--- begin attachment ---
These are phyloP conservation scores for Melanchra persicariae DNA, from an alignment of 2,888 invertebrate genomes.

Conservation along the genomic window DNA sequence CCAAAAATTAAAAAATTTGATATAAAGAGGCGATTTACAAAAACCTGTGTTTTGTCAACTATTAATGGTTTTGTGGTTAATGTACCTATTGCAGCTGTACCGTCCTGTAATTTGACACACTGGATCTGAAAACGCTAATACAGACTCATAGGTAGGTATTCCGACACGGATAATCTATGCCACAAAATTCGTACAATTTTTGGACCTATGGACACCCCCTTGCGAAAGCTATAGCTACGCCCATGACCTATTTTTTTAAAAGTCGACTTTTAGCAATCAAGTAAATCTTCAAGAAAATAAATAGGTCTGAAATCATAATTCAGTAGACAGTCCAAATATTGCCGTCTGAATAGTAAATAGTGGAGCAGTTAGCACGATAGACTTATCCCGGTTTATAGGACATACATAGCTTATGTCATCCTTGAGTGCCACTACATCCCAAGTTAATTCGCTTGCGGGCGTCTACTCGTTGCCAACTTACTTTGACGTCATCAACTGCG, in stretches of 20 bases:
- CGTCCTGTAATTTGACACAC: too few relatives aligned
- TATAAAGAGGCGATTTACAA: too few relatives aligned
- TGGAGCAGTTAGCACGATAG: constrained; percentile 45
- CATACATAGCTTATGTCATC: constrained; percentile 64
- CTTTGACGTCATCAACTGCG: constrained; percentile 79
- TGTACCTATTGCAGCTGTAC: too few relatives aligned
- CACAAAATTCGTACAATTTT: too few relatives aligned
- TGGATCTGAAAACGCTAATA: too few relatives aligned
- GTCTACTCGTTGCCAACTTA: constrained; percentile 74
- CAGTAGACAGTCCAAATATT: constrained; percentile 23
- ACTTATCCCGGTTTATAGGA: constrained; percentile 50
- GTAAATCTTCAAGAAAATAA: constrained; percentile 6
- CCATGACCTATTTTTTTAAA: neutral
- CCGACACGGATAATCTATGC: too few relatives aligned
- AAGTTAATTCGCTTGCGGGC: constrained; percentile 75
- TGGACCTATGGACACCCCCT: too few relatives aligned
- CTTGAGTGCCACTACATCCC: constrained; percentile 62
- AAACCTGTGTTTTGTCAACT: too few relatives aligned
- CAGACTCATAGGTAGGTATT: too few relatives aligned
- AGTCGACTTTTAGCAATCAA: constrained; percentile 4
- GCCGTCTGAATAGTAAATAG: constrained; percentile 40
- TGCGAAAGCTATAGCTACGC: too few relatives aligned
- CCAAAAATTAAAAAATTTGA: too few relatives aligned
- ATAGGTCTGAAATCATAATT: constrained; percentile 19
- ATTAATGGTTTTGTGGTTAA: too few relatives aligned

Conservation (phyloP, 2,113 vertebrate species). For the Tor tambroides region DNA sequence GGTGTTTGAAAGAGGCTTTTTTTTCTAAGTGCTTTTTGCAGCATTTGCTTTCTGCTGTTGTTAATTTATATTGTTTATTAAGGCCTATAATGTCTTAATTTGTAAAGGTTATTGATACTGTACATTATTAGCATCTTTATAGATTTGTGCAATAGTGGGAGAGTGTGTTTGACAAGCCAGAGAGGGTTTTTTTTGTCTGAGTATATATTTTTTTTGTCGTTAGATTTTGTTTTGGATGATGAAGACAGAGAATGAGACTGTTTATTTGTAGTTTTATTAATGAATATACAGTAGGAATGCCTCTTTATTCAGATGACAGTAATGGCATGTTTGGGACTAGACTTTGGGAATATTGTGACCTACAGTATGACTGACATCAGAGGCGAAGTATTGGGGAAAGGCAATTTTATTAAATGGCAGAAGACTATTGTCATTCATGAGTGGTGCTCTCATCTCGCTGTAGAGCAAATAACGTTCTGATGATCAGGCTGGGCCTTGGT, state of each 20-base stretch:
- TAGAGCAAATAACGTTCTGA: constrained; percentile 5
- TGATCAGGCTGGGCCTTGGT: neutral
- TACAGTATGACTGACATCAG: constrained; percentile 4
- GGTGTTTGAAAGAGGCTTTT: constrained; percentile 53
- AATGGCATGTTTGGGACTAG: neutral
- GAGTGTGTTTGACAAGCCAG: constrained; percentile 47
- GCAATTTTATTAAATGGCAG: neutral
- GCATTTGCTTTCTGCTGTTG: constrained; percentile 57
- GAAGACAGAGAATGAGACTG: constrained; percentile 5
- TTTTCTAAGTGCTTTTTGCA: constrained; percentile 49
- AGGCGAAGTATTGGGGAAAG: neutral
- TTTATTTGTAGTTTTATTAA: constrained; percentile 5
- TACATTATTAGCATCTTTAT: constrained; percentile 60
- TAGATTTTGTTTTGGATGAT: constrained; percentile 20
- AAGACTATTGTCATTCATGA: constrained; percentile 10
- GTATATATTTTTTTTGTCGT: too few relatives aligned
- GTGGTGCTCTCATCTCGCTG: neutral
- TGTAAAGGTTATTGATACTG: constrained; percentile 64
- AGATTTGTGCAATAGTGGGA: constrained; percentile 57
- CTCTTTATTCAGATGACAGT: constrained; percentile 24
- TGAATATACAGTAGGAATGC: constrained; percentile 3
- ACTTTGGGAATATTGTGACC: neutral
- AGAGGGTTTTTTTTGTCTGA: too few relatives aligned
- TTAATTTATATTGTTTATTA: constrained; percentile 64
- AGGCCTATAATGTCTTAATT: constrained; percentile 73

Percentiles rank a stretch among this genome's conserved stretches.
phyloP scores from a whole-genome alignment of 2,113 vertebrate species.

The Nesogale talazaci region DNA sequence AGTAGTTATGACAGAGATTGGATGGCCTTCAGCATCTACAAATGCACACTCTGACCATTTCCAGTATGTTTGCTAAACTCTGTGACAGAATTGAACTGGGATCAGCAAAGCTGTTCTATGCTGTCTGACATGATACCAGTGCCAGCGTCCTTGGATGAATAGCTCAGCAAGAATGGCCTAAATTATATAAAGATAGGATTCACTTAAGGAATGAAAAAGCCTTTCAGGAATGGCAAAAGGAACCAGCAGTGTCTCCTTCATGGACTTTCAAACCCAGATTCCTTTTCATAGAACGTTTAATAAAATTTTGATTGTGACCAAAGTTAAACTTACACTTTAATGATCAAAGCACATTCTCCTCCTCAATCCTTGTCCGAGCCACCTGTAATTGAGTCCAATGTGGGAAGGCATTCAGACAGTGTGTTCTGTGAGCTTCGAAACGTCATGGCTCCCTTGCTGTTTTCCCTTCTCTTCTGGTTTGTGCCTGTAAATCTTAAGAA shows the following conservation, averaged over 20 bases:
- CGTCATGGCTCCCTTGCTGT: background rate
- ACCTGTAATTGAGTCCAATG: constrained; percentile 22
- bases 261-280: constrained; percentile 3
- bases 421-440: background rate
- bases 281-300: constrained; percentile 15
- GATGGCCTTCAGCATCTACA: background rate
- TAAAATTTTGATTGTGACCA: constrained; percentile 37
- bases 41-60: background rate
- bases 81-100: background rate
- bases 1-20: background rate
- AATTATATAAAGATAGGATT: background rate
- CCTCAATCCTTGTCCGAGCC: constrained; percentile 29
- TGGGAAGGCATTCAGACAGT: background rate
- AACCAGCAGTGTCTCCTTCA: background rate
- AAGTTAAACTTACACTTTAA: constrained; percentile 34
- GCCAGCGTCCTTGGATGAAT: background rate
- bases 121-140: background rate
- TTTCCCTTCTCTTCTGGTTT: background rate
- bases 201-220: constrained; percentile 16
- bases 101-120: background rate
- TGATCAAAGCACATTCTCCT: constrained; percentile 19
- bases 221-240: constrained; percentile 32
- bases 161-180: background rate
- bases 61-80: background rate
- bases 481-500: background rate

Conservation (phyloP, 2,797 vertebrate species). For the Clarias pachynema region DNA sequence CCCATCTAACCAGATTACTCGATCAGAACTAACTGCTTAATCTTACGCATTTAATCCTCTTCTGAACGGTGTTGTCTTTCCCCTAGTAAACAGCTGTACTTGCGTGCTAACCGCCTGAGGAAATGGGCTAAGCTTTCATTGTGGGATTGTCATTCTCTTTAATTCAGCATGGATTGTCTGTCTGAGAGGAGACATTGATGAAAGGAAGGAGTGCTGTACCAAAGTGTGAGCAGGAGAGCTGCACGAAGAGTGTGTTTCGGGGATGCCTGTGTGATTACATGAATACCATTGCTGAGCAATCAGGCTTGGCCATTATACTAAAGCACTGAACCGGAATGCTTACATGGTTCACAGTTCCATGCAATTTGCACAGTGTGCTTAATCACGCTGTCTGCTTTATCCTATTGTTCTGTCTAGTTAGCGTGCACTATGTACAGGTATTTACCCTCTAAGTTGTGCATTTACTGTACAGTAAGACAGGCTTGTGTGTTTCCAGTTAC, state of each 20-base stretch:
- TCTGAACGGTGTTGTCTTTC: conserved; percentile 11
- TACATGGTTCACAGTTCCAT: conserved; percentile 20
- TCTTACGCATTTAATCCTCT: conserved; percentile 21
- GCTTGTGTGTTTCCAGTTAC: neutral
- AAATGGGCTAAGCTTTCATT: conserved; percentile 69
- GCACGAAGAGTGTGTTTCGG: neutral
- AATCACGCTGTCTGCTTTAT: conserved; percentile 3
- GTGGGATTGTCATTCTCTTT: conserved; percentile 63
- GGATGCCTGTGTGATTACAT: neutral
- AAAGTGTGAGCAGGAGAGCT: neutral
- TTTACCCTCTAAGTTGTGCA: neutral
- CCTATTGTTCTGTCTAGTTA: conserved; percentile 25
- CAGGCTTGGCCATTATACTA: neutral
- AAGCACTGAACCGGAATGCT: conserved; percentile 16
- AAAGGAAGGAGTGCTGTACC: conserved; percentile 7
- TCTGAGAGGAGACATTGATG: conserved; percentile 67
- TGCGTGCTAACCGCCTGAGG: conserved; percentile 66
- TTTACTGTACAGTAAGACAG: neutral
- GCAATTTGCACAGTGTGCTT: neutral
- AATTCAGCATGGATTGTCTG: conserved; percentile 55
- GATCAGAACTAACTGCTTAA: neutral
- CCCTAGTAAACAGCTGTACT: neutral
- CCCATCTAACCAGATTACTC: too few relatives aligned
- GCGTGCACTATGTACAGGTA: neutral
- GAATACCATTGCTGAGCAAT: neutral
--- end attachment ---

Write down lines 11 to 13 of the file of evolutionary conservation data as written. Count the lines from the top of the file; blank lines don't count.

- GTCTACTCGTTGCCAACTTA: constrained; percentile 74
- CAGTAGACAGTCCAAATATT: constrained; percentile 23
- ACTTATCCCGGTTTATAGGA: constrained; percentile 50